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Development with Git

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This page gives tips on how to contribute to the CDK development using the Git repository.


For CDK Users

How do I make a Git checkout?

 $ git clone git://github.com/cdk/cdk.git

How can I update my local checkout?

If you have done the above clone, you should be able to do the following equivalent for 'svn update':

 $ git pull

How do I checkout the stable CDK 1.4.x branch?

Using the "cdk-1.4.x" branch name, we can get a copy of the source code for release 1.2.1 with:

 $ git checkout cdk-1.4.x

How do I checkout CDK 1.4.2?

Using the "cdk-1.4.2" tag, we can get a copy of the source code for release 1.4.2 with:

 $ git checkout -b cdk-1.4.2-copy cdk-1.4.2

For CDK Developers

What should I do first before making commits?

Before you commit any change to a local branch, you should set your name and email address. Because commits are no longer linked to a SourceForge account, this is critical, and I'll reject all commits without proper name and email address.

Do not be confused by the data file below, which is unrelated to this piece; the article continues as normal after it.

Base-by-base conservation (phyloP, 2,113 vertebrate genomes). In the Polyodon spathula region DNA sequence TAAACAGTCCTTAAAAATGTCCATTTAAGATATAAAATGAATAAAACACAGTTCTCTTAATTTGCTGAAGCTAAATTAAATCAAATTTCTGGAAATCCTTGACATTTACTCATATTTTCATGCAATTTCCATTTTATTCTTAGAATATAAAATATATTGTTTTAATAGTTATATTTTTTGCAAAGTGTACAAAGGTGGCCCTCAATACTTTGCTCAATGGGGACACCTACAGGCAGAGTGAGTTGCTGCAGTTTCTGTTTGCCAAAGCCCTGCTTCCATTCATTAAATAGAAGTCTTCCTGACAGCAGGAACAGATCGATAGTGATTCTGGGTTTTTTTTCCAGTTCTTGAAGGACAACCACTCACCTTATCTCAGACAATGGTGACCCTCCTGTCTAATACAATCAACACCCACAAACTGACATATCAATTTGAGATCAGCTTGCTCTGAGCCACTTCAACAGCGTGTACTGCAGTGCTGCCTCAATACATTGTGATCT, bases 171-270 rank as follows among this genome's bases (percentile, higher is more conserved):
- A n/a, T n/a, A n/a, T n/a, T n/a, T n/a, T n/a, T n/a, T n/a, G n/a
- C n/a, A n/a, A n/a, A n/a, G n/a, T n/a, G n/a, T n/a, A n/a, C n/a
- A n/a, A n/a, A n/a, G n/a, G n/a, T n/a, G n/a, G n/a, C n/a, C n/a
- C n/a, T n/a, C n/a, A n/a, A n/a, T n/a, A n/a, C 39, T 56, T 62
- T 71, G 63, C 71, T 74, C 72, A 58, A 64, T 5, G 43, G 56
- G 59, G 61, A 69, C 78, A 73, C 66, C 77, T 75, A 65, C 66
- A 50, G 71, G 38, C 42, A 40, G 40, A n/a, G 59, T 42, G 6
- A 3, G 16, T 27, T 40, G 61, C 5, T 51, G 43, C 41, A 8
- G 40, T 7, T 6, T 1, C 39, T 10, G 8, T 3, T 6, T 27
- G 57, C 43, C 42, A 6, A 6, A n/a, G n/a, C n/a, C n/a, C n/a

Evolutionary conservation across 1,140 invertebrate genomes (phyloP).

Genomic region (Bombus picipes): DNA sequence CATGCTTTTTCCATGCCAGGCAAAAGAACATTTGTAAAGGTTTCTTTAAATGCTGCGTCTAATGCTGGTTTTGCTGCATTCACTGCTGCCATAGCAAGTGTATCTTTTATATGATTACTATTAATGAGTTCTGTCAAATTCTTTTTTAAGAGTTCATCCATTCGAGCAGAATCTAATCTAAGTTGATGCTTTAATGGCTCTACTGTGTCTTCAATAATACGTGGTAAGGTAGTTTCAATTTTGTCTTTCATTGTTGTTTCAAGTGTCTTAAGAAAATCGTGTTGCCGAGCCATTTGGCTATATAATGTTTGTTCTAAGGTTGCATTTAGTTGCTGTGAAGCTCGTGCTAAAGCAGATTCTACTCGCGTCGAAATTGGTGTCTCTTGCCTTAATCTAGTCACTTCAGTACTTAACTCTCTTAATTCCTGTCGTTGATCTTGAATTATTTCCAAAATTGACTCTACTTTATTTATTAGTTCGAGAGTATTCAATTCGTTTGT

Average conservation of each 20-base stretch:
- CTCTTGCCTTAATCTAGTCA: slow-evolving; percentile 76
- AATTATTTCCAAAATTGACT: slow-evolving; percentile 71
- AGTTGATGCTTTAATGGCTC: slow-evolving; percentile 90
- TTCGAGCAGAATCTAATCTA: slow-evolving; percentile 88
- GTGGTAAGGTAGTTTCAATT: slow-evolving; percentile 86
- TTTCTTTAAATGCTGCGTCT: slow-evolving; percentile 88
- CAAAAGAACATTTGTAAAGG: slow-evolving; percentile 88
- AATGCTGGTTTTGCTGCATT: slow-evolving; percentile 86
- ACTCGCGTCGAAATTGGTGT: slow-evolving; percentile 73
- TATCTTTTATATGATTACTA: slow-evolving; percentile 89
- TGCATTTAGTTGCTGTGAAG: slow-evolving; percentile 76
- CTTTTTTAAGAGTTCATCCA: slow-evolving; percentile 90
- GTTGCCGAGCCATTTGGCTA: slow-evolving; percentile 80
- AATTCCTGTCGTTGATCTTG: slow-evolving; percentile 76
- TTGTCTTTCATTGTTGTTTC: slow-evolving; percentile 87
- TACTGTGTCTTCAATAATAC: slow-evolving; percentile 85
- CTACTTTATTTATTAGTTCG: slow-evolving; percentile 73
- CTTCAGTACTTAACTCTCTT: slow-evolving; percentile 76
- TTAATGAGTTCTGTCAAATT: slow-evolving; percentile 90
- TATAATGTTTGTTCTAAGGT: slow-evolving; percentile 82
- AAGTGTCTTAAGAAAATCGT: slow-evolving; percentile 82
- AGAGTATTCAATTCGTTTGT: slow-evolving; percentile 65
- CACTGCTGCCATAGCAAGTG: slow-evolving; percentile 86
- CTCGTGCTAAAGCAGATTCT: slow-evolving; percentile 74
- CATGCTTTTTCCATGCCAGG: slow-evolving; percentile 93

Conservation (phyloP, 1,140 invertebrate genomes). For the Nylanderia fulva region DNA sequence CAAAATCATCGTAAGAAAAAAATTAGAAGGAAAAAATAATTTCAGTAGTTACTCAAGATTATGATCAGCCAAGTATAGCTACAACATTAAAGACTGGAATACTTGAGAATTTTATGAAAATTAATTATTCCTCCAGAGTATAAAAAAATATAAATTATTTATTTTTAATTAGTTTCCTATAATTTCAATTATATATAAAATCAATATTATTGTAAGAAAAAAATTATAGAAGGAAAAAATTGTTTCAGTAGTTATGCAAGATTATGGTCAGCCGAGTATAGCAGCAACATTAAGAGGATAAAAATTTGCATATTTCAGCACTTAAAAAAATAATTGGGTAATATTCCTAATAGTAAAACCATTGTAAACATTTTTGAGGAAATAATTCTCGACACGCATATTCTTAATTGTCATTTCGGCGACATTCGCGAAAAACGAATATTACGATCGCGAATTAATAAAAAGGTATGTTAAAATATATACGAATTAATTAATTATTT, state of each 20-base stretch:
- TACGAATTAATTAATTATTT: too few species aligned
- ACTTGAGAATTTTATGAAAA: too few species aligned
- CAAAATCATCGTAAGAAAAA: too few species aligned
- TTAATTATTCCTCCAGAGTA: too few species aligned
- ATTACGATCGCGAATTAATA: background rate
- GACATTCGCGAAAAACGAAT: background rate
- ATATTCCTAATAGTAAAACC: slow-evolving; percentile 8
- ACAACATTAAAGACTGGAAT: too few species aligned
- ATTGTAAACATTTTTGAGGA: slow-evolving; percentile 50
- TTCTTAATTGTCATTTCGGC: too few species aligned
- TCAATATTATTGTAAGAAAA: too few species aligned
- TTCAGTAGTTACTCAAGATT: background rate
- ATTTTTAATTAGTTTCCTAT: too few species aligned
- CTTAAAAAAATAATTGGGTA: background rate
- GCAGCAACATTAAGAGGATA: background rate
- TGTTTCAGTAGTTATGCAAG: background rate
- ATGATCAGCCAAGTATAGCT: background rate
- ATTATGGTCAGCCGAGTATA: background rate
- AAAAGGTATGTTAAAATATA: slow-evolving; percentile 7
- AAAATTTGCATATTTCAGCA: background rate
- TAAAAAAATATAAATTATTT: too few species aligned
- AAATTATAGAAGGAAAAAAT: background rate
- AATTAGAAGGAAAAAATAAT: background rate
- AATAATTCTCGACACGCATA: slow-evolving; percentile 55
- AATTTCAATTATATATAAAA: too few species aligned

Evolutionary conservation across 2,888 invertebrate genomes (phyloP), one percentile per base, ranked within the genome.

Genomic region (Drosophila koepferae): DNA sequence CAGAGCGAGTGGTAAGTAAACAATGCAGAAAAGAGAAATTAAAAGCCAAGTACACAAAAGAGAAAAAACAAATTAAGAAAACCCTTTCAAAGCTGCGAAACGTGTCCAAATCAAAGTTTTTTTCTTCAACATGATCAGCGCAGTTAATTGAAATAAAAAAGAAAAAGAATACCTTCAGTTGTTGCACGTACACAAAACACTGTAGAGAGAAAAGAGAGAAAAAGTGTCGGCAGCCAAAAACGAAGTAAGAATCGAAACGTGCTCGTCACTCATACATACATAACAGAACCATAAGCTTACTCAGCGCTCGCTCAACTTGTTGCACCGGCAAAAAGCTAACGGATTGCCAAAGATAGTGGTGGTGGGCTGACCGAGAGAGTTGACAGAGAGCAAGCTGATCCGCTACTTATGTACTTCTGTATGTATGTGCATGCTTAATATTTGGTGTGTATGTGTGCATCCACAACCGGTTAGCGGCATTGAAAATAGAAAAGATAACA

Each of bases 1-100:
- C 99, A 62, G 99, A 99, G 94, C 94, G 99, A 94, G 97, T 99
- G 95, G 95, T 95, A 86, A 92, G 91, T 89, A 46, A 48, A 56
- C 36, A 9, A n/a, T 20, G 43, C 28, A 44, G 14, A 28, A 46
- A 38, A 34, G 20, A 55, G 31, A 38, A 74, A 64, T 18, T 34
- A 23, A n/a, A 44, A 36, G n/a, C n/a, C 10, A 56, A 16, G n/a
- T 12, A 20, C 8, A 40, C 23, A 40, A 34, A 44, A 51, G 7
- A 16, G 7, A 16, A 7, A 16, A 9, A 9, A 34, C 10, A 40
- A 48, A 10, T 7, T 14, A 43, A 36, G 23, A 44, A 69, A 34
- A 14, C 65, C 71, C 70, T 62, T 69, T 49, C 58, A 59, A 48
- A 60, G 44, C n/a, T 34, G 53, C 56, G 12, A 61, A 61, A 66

$ git config --global user.name "mad scientist"
 $ git config --global user.email mad.scientist@gmail.com

How do I make a private branch for my own development?

Assumes you already have a local clone up the Git repository on SourceForge.

 $ git checkout -b myLocalBranchForMyOwnNewFeature cdk-1.2.x

It is highly recommended to put every independent new feature in a separate branch. This will result in small patches that are easier to review and therefore more easily incorporated in the main development branch.

How do I keep my development branch synchronized with upstream?

If you are developing a patch for cdk-1.2.x, then it wise the make it a patch against the latest version. I will not go into details here, but google for details on 'git rebase' to get some background info. In general, assuming you have a local development branch which was branched from the main cdk-1.2.x branch, you do: